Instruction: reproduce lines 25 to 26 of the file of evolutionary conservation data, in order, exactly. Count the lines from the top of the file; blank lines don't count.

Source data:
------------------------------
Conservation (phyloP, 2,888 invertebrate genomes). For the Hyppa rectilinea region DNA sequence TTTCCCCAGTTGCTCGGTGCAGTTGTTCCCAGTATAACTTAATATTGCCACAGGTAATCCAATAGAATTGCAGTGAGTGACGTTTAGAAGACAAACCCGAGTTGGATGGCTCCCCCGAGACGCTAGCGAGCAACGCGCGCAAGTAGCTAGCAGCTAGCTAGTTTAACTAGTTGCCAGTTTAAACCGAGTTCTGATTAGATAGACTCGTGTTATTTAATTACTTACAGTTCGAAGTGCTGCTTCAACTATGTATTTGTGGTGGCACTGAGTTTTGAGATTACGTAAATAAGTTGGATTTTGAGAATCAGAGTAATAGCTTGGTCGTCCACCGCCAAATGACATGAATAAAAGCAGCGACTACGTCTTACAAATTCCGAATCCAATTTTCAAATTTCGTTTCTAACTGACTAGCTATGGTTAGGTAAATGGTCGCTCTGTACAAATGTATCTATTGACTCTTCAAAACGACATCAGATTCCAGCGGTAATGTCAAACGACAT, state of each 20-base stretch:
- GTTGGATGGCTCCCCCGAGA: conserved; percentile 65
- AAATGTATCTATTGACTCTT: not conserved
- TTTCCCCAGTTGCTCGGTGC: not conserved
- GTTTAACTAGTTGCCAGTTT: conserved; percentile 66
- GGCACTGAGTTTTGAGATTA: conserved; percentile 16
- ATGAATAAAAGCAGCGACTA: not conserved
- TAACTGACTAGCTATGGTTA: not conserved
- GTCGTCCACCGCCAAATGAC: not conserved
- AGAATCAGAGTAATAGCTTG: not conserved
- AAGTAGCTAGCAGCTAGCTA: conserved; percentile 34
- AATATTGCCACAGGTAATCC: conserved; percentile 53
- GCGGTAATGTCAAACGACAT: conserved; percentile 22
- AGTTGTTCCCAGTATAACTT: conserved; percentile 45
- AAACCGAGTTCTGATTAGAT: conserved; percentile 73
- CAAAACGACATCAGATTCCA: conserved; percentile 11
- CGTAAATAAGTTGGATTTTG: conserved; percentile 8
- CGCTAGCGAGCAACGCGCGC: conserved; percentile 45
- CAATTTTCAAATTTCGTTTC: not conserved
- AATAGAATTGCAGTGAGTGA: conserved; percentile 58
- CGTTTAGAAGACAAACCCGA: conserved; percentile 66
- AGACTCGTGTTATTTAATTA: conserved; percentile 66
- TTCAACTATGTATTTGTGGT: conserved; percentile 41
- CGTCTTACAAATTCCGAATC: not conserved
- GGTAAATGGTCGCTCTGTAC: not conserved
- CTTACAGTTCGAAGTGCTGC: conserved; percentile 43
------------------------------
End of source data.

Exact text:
- GGTAAATGGTCGCTCTGTAC: not conserved
- CTTACAGTTCGAAGTGCTGC: conserved; percentile 43